Swine flu cases continue dropping but seasonal flu looms

LAKEWOOD – Swine flu infection rates are dropping sharply in Lakewood, Jefferson County and the state as a whole, but whether it is well past its peak or just in a temporary decline is unclear.

What is clear is that the worst of the annual return of seasonal flu is looming and will be with us until spring, a spokeswoman for the Jeffco Department of Health said Friday.

“With the H1N1, we just don’t know,” said Kodi Bryant. “We don’t know what to expect from it we can’t count it out just yet, even though we are seeing a lull with it. We can’t say that it’s going away because this is the first time we have ever had it.”

Figures for the week of Nov. 28, show the rate of swine flu infection in Jeffco is at it’s lowest point since late August. Only one influenza case required hospitalization in the county that week and that patient had the seasonal flu, not H1N1, according to information from the Colorado Department of Health and Environment.

Since the Colorado Department of Public Health began tracking flu cases in the state during the summer, 180 Jefferson County residents have required hospital care because of confirmed flu cases. Of those, 131 patients had swine flu. The remaining patients were suffering from seasonal flu. Fifty-six people – nine children and 47 adults – have died from the flu statewide since the end of August.

The state agency’s figures show that 1,888 flu victims have been hospitalized for treatment of the flu in that period.

While only time will tell whether this strain of swine flu will return in full force, supplies of vaccine are growing as is the list of priority recipients who already have been vaccinated against the pandemic disease that began its march across the globe last summer.

The county health agency conducted its first round of public vaccination clinics Nov. 21. Another round is planned Saturday, Dec. 12 and a third date – Dec. 19 – has been added to the schedule, reflecting the increasing availability of the H1N1 vaccine.

The Dec. 12 and Dec. 19 swine flu vaccination clinics, which are coordinated by the county health agency and the Visiting Nurse Association, will be at Alameda High School: 1255 South Wadsworth Boulevard, Lakewood, 9 a.m. – 3: p.m.; Arvada High School: 7951 W. 65th Ave., Arvada, 9 a.m. – 3 p.m., Columbine High School: 6201 South Pierce St., Littleton, 9 a.m. – 3 p.m.; and Evergreen High School: 29300 Buffalo Park Road., Evergreen, 10 a.m. – 3 p.m.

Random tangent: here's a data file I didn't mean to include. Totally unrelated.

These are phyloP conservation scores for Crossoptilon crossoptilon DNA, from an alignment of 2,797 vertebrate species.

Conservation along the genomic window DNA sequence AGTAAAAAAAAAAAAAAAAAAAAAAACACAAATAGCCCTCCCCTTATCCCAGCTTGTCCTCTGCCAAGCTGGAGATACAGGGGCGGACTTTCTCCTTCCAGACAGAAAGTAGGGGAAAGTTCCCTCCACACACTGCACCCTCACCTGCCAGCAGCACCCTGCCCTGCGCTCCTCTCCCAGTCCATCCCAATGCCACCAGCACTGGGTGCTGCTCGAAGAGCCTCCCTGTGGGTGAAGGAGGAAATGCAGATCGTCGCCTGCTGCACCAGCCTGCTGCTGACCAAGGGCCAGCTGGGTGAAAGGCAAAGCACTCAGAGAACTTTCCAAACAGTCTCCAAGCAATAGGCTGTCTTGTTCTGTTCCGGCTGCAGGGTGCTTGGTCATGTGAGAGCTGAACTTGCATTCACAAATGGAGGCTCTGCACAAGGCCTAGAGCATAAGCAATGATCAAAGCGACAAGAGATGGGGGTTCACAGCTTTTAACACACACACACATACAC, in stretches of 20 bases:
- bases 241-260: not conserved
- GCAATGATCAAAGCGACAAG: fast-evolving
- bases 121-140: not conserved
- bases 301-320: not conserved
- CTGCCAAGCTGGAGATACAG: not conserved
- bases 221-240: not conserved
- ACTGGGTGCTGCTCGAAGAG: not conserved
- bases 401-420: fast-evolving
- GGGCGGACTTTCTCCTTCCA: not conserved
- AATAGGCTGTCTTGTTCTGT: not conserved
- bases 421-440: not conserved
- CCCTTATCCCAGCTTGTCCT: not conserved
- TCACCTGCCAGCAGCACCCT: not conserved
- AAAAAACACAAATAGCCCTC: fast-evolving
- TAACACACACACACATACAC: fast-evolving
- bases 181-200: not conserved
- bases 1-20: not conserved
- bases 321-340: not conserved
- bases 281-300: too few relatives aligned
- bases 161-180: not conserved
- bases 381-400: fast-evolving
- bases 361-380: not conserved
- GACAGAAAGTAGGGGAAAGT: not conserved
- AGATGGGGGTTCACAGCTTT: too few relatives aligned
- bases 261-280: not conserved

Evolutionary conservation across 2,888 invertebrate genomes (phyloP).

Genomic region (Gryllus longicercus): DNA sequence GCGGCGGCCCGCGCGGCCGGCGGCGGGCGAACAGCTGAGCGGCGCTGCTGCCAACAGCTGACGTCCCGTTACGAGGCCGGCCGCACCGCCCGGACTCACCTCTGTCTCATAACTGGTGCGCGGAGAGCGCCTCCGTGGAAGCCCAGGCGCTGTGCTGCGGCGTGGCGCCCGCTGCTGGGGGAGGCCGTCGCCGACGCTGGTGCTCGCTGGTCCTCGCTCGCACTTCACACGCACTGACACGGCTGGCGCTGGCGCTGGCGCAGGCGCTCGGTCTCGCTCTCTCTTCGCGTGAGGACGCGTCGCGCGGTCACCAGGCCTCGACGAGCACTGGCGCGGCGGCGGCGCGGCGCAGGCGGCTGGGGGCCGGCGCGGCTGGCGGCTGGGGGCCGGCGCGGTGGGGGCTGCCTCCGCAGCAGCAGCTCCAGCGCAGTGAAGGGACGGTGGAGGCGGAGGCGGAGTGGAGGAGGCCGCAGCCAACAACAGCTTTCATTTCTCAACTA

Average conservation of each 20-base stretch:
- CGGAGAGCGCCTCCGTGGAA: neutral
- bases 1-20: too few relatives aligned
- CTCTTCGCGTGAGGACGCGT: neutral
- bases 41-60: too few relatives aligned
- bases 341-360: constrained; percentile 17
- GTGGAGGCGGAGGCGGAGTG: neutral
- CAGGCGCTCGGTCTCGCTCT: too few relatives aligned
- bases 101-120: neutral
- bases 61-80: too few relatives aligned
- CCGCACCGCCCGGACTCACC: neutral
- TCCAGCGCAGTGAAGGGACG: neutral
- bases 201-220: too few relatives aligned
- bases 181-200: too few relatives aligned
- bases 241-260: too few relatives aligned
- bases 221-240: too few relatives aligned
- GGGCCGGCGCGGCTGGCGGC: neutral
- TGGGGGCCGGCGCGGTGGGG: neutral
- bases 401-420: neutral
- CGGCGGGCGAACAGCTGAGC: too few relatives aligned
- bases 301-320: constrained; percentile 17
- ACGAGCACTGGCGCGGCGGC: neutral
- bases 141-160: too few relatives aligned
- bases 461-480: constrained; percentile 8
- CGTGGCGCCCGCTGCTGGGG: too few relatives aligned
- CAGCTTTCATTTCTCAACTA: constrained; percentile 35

As of Friday, the scheduled clinics remain open only to people in high priority groups – children between 6 months and 24 years old, adults 25 years to 64 years of age with underlying health conditions, pregnant women, families and caretakers of children under 6 months of age and health-care workers.

But because many of those in the priority groups were vaccinated in the first round of Jeffco vaccination clinics and the increasing delivery of vaccine, the county is considering opening the scheduled clinics to the general public, Bryant said.

Three Colorado counties – El Paso, Pueblo and Weld – already have widened access to their stocks of swine flu vaccine.

“I would say it’s more likely to happen than not. We are waiting to open that to the general public until we get an official OK from the state,” Bryant said. “The state is looking into that and they told us we would have an answer to us by Monday.”

Meanwhile, health agencies are waiting for the other shoe to drop.

“Seasonal (flu) hasn’t really hit us yet, so we are expecting an upturn and, of course, that can last until May,” Bryant said.

Jeffco Health’s stocks of seasonal flu vaccine have been depleted and Bryant suggests that folks contact the Visiting Nurse Association for information on locating those vaccinations.

“They have seasonal vaccine available. They are the only ones that I know of at this point, but we are telling people to go to the Immunize Colorado web site to check,” Bryant said. “I wouldn’t characterize it as in short supply … there are a lot of people who got their (seasonal) vaccinations early.”

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